Has anyone tried?

I recently bought the book “had a stroke now what” by tom balchin. Hoped for a bit more info on pain but not too much in the book but there were two items I wonder if anyone had tried and what if any benefit it might have brought to you ?
Mirror therapy. Putting a mirror next to your good arm so in the mirror it looks like your bad arm. Fooling your brain into thinking your arm is ok.

Touching the equivalent good part of your body, concentrating on what that feels like and then touching the same part which doesn’t work as well. ie you know what it should feel like and trying to encourage the faulty part to feel the same.

Do these actually help ?


@Nigelglos now that’s an interesting theory. Not tried it myself so no idea if it works but what have you got to lose?

Shwmae @Nigelglos, I have not needed to try it myself but it is a well-established method of trying to get the neurotransmitters rerouting to the unresponsive limb. It is also used to treat phantom limb. Keep in mind that not everyone is receptive to it, it’s a bit like hypnosis in that respect. If you were to try it, be mindful that it isn’t an instantaneous fix, but that it can be incorporated as part of your daily physiotherapy as an aide to encourage the brain to respond.

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Hi, mirror box was one of the therapies I tried when I was in a rehab unit after my stroke 5 years ago. It’s actually a box which you place your affected arm into. It has a mirror on the side and you place your good arm so that you can see it and it actually looks like your affected arm is moving. You then make small movements eg lifting alternate fingers up and down whilst concentrating on moving your affected arm.

Unfortunately it didn’t work for me despite buying my own to use at home after I was discharged. It’s mentally draining and I found it really difficult to stay focused. Some of the patients actually fell asleep whilst taking part in the session.

I hope this is helpful, although I didn’t work for me I’ll try anything. Fortunately it’s not one of the expensive pieces of equipment, so it’s worth giving it a go.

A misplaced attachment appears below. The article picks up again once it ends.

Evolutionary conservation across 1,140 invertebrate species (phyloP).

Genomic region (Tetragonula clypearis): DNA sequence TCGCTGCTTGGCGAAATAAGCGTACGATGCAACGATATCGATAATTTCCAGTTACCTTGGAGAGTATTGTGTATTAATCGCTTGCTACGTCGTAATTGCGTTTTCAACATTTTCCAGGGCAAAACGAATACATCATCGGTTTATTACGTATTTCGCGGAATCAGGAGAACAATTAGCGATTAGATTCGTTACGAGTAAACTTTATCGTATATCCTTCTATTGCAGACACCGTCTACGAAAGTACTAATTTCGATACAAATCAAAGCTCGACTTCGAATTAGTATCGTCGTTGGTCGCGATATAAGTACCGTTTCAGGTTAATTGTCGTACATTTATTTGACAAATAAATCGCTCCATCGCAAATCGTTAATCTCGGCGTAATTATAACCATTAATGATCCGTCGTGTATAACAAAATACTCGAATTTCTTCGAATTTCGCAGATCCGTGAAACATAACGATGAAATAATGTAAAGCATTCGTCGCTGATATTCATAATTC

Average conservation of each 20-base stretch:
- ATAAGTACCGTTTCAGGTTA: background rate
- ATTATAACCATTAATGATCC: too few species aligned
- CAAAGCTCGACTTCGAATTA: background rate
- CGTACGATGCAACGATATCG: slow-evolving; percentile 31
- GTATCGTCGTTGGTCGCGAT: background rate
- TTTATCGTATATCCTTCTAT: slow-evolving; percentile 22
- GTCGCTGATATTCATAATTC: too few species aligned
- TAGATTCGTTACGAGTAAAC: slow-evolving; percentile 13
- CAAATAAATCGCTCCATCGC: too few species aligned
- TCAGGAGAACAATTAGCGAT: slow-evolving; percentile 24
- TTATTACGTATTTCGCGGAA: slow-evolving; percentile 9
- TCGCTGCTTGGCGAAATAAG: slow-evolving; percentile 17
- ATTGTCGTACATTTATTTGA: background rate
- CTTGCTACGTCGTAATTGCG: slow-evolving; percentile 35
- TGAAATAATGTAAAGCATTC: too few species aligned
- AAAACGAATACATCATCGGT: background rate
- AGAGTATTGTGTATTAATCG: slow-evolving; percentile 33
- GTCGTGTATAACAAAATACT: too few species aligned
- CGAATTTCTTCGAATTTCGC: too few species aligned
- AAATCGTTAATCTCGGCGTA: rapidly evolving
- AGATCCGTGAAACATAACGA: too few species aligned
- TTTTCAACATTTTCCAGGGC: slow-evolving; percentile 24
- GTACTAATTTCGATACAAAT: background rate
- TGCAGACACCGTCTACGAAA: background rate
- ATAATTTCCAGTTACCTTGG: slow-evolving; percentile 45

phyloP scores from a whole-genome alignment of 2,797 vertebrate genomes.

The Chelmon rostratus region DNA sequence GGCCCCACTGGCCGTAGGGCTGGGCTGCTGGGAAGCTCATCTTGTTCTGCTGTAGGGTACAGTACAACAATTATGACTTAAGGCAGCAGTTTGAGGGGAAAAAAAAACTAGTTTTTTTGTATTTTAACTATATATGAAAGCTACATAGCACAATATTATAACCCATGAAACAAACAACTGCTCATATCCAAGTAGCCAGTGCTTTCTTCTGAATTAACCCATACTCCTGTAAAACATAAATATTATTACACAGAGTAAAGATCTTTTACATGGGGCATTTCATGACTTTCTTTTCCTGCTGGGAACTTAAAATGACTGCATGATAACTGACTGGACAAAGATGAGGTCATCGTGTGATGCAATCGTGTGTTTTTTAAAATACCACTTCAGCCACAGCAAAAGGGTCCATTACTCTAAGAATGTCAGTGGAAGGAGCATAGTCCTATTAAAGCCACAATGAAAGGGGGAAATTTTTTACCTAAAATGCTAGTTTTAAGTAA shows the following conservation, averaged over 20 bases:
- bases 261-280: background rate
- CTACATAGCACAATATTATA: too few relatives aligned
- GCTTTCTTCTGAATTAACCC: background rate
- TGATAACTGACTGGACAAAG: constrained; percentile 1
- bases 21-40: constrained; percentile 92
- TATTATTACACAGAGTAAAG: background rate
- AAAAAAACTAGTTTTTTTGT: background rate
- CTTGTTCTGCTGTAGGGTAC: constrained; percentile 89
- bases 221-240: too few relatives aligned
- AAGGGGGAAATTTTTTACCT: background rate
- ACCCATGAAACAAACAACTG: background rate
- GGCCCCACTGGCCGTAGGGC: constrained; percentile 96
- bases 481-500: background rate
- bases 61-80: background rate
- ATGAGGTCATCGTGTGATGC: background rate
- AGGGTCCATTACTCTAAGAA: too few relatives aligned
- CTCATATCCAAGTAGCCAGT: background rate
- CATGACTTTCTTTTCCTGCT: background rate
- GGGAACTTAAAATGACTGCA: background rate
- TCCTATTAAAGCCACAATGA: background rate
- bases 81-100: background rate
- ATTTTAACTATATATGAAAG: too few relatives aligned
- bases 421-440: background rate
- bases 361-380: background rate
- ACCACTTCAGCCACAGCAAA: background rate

Regards Sue

I was told/advised to to do the mirror exercise (stroking my good hand then my affected hand) by my stroke therapist both in hospital and at home visits
An independent keep fit instructor also said the same.
3 months PS my stroke hand is a lot better. Whether it was the mirroring or a natural improvement I don’t know.
I also do a lot of exercise on all parts of my body including squeezing a stress ball and finger springs.
Regaining the use of my right hand was my major aim as I am right handed have lost most of my left hand function 60 yesrs ago as I teenager

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When I first had the stroke my right arm, hand, fingers. had no movement whatsoever. A young trainee physio worked with me, encouraging me and gradually some movement returned.

It is difficult to describe well what happened, but I will try.
Imagine moving a ‘missing’ part of the limb. Gradually that ‘imagined movement’ somehow ties in with the means to actually move. For example to lift or wriggle a finger, begin just by imagining you are doing it.
She showed me how to ‘find’ the area by, for example, rubbing the finger with a rough towel, dragging it over the table top, manipulating it with the other hand.

By conciously imagining and stimulating an unconcious process appears to be started, which somehow begins to activate control again.
This does take a little while and the initial results are small but this is something that, with persistance can be built upon. I cannot boast to have gained huge advances but changes have occurred and I hope for more.

It is around 10 months since I had my stroke. I too greatly miss the use of my originally dominant right side.

I hope this is of interest and possibly of use.

Keep on keepin’ on
:grinning: :+1:

I suppose one way to aid imaging movement would be to perform the movement with the ‘good’ side then imagine that same action on the other.

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Shwmae @Bobbi, aye, when envisioning or seeing an action performed the parts of the brain responsible for that action light up. It’s not high beam but it is enough to stimulate the neurotransmitters. This is why when we watch an action or think about an action we experience empathy, and that empathy is the brain experiencing it as if it were ourselves.

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